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Integrating Cognitive Service Speech Recognition in UWP apps

The Speech service, part of Cognitive Services, is powered by the same technologies used in other Microsoft products, including Cortana and Microsoft Office.

We just need to create a speech resource in Azure Portal to obtain the keys to use it in our apps. Note that, at the time of writing, the service is in Preview and is available only in East Asia, North Europe and West US.

The service is available either using the SDK or the REST API. Let’s see how to use the former in a UWP app.

First of all, we have to add the Microsoft.CognitiveServices.Speech NuGet package to the solution:

Microsoft.CognitiveServices.Speech NuGet package

Microsoft.CognitiveServices.Speech NuGet package

Then, we create a simple UI with a Button to start recognition and a TextBox to show the result:

<Grid Padding="50">
    <Grid.RowDefinitions>
        <RowDefinition Height="Auto" />
        <RowDefinition Height="*" />
    </Grid.RowDefinitions>
    <Button
        x:Name="RecognitionButton"
        Grid.Row="0"
        Margin="0,0,0,20"
        Click="RecognitionButton_Click"
        Content="Start Recognition" />
    <TextBox
        x:Name="RecognitionTextBox"
        Grid.Row="1"
        HorizontalAlignment="Stretch"
        Header="Recognized text"
        IsReadOnly="True" />
</Grid>

As the app need to use the microphone, it’s important to add the corresponding capability by double clicking the Package.appxmanifest file and go to the Capabilities tab:

Addung Micophone Capability to app

Addung Micophone Capability to app

Then, we can finally write the code to perform recognition:

private async void RecognitionButton_Click(object sender, RoutedEventArgs e)
{
    const string SpeechSubscriptionKey = "";
    const string SpeechRegion = "";
    const string Culture = "it-IT";

    var isMicAvailable = await CheckEnableMicrophoneAsync();
    if (!isMicAvailable)
    {
        return;
    }

    RecognitionButton.Content = "Recognizing...";
    RecognitionButton.IsEnabled = false;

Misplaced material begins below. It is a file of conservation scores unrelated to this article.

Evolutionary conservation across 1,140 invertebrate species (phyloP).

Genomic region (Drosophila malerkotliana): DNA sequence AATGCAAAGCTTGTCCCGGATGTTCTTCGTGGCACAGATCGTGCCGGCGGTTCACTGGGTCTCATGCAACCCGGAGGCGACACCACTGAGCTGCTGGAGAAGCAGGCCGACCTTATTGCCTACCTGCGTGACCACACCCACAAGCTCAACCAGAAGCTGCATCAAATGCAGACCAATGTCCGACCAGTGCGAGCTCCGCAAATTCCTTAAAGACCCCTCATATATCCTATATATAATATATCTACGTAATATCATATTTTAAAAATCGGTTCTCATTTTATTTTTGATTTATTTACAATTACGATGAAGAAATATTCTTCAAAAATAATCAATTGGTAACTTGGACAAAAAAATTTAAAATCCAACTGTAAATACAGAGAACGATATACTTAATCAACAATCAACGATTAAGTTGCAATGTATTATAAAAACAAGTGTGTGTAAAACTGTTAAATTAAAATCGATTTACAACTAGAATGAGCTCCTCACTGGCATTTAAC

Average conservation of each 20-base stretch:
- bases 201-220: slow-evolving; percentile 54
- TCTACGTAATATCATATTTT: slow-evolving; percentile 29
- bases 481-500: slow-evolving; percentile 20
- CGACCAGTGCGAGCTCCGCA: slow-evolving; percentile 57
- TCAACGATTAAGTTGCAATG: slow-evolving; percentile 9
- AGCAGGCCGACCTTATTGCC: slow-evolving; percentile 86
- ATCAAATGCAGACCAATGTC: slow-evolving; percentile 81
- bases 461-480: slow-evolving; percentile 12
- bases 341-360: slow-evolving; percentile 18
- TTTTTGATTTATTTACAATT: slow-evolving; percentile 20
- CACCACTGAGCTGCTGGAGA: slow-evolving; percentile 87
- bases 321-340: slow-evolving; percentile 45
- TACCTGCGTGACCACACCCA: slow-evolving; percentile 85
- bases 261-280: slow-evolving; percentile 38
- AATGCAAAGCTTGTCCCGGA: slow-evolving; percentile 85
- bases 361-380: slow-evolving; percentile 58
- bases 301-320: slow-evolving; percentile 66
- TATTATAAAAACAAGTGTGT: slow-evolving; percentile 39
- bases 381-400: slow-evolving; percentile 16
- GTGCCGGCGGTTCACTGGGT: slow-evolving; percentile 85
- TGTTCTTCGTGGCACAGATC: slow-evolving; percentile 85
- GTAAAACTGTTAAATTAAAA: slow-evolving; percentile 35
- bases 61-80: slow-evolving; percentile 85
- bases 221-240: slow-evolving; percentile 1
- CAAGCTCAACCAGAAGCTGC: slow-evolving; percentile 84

RecognitionTextBox.Text = string.Empty;

    var cognitiveSpeechFactory = SpeechFactory.FromSubscription
        (SpeechSubscriptionKey, SpeechRegion);

    // Starts recognition. It returns when the first utterance has been 
    // recognized.
    using (var cognitiveRecognizer = cognitiveSpeechFactory.
        CreateSpeechRecognizer(Culture, OutputFormat.Simple))
    {
        var result = await cognitiveRecognizer.RecognizeAsync();

        // Checks result.
        if (result.RecognitionStatus == RecognitionStatus.Recognized)
        {
            RecognitionTextBox.Text = result.Text;
        }
        else
        {
            await new MessageDialog(result.RecognitionFailureReason,
                result.RecognitionStatus.ToString()).ShowAsync();
        }
    }

    RecognitionButton.Content = "Start recognition";
    RecognitionButton.IsEnabled = true;
}

private async Task<bool> CheckEnableMicrophoneAsync()
{
    var isMicAvailable = false;

    try
    {
        var mediaCapture = new MediaCapture();
        var settings = new MediaCaptureInitializationSettings
        {
            StreamingCaptureMode = StreamingCaptureMode.Audio
        };

        await mediaCapture.InitializeAsync(settings);
        isMicAvailable = true;
    }
    catch
    {
        await Windows.System.Launcher.LaunchUriAsync
            (new Uri("ms-settings:privacy-microphone"));
    }

    return isMicAvailable;
}

The lines 3-5 must be completed with the Speech subscription key that we can find on Azure portal, the name of the region in which the service has been created (eastasia, northeurope or westus at this time) and the language of the speech. At the moment, the service supports Arabic, Italian, German, Japanes, English, Portoguese, Spanish, Russian, France and Chinese.

At lines 7-11 we check whether the microphone is available. The CheckEnableMicrophoneAsync methods (43-65) tries to initialize a MediaCapture object for audio: in this way, if necessary, the app will prompt the user to consent the microphone usage.

After that, we can finally start the real recognition process. We instantiate a SpeechFactory at lines 17-18 and use it for creating the Cognitive Speech recognizer at lines 22-23. The RecognizeAsync method (line 25) actually starts speech recognition, and stops after the first utterance is recognized.

If the RecognitionStatus property is equal to Recognized (line 28), it means that the recognition succeeded, so we can read the Text property to access the recognized text.

You can download the sample app using the link below:

Integrating Cognitive Service Speech in UWP apps

As said before, RecognizeAsync returns when the first utterance has been recognized, so it is suitable only for single shot recognition like command or query. For long-running recognition, we can use the StartContinuousRecognitionAsync method instead.

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  1. 19/08/2018 at 01:32

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